# Limit of ratio of incomplete gamma function

In order to derive Sterling's approximation, I need to show that the following integral decays quicker than at least $$\mathcal{O}(n^2)$$: $$\lim_{n\to\infty}\dfrac{\int_{2n}^\infty x^ne^{-x}dx}{\int_{0}^{2n} x^ne^{-x}dx}$$ is at most $$\mathcal{O}(n^2)$$, this integral can be written as $$\lim_{n\to\infty}\dfrac{\Gamma(n+1,2n)}{\gamma(n+1,2n)}$$ in terms of incomplete gamma functions. I have been trying analytical methods since a month but to no use. I tried to plot the ratio of this ratio to $$\frac{1}{n^6}$$ i.e. $$\dfrac{n^6\int_{2n}^\infty x^ne^{-x}dx}{\int_{0}^{2n} x^ne^{-x}dx}$$ vs n as shown below and so I am sure that it decays at least as quick as $$\mathcal{O}(n^6)$$, maybe it decays exponentially, however I need to produce an analytical upper bound for ratio.

Is there some light? or some identity on incomplete gamma functions?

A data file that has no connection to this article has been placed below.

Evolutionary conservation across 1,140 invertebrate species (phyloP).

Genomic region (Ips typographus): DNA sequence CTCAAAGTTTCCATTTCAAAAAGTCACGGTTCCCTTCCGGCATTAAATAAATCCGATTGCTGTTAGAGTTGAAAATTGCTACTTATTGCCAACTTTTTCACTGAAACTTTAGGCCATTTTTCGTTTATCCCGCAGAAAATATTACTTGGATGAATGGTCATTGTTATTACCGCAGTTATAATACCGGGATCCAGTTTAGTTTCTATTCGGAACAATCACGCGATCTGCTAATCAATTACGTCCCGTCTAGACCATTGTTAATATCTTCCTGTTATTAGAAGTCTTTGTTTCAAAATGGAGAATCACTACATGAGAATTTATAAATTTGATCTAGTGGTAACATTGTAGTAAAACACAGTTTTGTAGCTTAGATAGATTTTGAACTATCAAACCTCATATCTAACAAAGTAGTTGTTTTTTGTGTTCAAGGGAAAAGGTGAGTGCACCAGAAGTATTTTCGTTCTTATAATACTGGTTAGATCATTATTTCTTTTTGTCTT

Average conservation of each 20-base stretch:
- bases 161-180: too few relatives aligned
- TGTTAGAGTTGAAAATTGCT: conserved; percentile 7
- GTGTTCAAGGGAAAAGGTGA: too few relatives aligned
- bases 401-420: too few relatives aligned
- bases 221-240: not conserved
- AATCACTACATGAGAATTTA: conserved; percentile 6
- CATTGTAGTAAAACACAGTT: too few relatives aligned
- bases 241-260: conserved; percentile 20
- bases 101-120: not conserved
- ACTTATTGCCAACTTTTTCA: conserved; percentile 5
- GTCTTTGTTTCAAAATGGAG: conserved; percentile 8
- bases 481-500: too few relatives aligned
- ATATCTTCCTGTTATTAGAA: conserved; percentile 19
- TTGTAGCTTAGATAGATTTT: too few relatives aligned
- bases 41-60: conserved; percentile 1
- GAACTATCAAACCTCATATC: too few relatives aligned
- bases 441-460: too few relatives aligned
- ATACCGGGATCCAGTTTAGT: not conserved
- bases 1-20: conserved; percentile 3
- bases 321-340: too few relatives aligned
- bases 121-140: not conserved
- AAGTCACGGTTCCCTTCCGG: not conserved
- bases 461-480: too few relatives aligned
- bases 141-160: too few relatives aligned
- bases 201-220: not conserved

We can use some fairly brutal estimates. On the one hand, \begin{align} \int_0^{2n} x^n e^{-x}\,dx &> \int_n^{2n} x^n e^{-x}\,dx \\ &> n^n \int_n^{2n} e^{-x}\,dx \\ &= n^ne^{-n}(1-e^{-n}) \\ & > \frac{n^n}{2e^n} \end{align} for $$n \geqslant 1$$.
On the other hand, with $$g(x) = x^n e^{-x/2}$$ we have $$g'(x) = \biggl(\frac{n}{x} - \frac{1}{2}\biggr)g(x) \leqslant 0$$ for $$x \geqslant 2n$$, whence \begin{align} \int_{2n}^{\infty} x^ne^{-x}\,dx &= \int_{2n}^{\infty} g(x) e^{-x/2}\,dx \\ &\leqslant g(2n) \int_{2n}^{\infty} e^{-x/2}\,dx \\ &= 2g(2n)e^{-n} \\ &= 4\cdot \frac{n^n}{2e^n}\cdot \biggl(\frac{2}{e}\biggr)^n\,. \end{align} Hence $$\frac{\Gamma(n+1,2n)}{\gamma(n+1,2n)} \leqslant 4\biggl(\frac{2}{e}\biggr)^n\,,$$ i.e. we have exponential decay.